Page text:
There is more than one way to measure and classify bearing currents

In the article below we are re-publishing an article written by Gunnar Englund who invented the Beppe bearing analyzer.

“All” about EDM in bearings – on one page!

What is it?  EDM (Electric Discharge Machining) or Bearing Currents can be caused by external current sources – like welding with return path through bearing – or internal currents and voltages caused by frequency inverters with PWM voltage output.  Induced shaft voltage is predominant in larger machines while capacitively coupled voltages are at work in smaller (HVAC, mostly) machines [as well as in larger machines].  There is also the Frame Voltage, caused by high impedance in the protective earth wire.  Frame Voltage is found in all motor sizes. It depends on the motor cable length and impedance.

 

EDM break-down in a 6312 DGBB. 6.5 V 50 ns

 

What happens?  Independent on how the voltage across the bearing is produced, the discharge current always looks the same. A break-down of the oil film between balls/rollers and race-way discharges rotor capacitance and the discharge is over in .02 - .05 microseconds.  Discharging the rotor capacitance in such a short time means a very high peak current – often 10 – 100 amperes.  This high current heats the steel locally so that a small amount is vaporized and a small crater with diameter .5 – 1 micrometer is formed.  After several millions of such craters have been formed, the surface hardness is reduced to such an extent that the balls start to bounce – like car wheels on a dirt road – and the well known wash-board pattern is formed.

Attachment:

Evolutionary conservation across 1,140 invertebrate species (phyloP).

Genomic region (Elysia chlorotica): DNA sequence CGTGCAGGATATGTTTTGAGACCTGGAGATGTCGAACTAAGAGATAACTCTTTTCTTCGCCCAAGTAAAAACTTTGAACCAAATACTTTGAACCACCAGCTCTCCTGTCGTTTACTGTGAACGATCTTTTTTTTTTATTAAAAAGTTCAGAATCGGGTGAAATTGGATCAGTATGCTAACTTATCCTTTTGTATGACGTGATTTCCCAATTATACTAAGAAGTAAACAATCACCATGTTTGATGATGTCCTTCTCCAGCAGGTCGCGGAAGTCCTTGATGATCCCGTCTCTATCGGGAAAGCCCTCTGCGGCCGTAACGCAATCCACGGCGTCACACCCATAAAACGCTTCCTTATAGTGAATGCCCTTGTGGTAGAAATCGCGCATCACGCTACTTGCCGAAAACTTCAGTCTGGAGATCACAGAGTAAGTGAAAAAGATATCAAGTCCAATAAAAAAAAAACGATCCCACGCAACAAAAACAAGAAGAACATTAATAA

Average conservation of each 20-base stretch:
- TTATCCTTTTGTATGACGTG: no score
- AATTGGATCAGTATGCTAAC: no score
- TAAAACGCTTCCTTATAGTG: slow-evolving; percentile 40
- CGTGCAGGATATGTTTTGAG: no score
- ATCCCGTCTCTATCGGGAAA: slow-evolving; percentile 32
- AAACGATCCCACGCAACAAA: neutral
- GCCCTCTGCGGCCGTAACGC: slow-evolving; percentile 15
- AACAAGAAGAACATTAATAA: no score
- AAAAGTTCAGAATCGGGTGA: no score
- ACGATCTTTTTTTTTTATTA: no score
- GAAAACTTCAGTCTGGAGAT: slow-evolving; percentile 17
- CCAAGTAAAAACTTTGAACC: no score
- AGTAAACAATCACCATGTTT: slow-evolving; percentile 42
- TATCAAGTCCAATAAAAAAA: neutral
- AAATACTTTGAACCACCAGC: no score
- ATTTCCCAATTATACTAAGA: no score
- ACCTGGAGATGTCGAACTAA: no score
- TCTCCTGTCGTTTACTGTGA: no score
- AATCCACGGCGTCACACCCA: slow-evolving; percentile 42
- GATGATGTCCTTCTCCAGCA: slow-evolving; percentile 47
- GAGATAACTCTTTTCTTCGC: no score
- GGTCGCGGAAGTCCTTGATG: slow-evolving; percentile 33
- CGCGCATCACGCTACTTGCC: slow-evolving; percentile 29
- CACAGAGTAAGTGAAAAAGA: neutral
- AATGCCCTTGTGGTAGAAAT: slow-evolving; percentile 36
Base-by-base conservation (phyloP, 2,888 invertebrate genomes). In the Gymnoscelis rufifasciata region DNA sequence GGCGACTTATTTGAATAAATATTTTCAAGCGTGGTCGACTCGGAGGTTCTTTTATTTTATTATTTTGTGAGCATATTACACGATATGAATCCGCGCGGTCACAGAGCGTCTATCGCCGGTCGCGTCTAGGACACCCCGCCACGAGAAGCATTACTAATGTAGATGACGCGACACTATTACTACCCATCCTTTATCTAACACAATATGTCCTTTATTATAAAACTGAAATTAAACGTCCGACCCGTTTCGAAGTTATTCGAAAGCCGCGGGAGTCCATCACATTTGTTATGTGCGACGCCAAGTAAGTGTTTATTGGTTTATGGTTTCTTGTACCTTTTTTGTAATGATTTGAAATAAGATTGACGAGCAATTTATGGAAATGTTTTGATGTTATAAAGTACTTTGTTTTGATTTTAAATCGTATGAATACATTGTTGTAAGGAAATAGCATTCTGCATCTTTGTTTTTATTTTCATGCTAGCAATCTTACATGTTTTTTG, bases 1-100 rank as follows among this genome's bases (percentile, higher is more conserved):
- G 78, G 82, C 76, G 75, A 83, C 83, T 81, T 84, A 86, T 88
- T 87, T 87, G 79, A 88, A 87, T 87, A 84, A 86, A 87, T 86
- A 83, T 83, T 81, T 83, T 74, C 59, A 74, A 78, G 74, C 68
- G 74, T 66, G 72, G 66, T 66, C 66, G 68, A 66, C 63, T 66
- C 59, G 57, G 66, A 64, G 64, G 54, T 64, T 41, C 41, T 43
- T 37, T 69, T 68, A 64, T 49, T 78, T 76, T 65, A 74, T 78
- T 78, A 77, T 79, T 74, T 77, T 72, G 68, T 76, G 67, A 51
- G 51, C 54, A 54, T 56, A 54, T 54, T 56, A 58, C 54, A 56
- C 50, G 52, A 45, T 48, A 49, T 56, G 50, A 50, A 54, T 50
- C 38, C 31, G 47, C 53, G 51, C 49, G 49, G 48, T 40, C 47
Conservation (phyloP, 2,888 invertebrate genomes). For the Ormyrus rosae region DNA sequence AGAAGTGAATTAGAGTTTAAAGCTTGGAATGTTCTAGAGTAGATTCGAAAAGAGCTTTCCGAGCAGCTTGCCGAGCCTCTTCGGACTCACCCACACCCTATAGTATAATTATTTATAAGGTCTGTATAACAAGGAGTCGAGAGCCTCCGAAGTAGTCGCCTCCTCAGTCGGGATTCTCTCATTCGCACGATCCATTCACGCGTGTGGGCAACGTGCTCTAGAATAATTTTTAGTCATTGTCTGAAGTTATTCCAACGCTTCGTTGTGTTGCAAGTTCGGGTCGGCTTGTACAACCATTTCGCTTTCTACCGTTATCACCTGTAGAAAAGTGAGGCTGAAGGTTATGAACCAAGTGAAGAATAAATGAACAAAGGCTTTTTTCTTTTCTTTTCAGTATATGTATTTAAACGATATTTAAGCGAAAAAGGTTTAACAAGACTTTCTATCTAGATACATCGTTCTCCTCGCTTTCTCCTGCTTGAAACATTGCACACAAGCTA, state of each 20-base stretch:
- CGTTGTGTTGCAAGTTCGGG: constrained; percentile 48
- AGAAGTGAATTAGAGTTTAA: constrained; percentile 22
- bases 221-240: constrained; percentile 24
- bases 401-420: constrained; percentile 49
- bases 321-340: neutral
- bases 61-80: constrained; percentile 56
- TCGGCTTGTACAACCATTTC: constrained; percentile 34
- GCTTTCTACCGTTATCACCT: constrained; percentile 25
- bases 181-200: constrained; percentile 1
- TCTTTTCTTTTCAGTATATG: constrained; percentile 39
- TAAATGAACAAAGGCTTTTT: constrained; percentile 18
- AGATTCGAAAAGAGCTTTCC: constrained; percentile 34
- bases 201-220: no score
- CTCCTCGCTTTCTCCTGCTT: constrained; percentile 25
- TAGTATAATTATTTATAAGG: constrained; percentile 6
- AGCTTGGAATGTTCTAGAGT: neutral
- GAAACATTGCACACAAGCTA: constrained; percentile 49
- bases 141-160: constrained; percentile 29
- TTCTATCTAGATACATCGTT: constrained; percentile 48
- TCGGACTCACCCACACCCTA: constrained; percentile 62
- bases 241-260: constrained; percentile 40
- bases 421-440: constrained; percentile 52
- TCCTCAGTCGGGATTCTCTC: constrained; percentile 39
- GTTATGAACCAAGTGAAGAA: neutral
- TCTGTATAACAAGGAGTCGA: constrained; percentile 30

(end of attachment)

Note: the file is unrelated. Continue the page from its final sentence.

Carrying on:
Crater caused by EDM (SKF)

 

Can EDM be measured?  If you look at the motor shaft voltage with an oscilloscope, you will see a mishmash of highly irregular signals.  Some with low values and some voltage peaks – between 15 and 20 volts,  sometimes more.  It is possible to “sort out” the extremely fast edges caused by the EDM break-downs, classify them in energy levels and totalize the number of PPS in each level.  That does give a number as to how critical the EDM activity in the bearing is and thence predict if the motor bearings will be destroyed by EDM or not.

It can be done with a fast digital oscilloscope.  One that, in extreme real time, calculates voltage derivative and trigs and counts when a certain value is exceeded.  Such oscilloscopes are rare – and costly.  That is why the GKE Bearing Predictor (Beppe) has been designed

 

Wash-board pattern "fluting" (SKF

 

and put on market.  It is a small “Expert System” in a hand-held box and can be used with a minimum of training.  The display “speaks” one of four selectable languages and is self-instructing.  Just connect and answer a couple of questions – the Beppe does the rest.

100 nanoseconds, or faster, edges (1/10th of a microsecond) are counted and accumulated in three counters for High, Medium and Low energy. Data are stored and can be transferred to PC memory via USB.

About Gunnar Englund, his email address is: gunnar@gke.org

Gunnar Englund, electrical engineer, worked with ABB and Siemens for many years and is now an independent consulting engineer.

 

The Beppe analyser with protective holster

 

He is mostly active in research and problem solving regarding EDM in bearings (bearing currents).

Electro Static Technology, the manufacturer of the AEGIS Shaft Grounding Ring, has had the privilege of meeting and discussing bearing currents with Gunnar Englund.  The information in the article above is his own and any questions should be referred directly to him.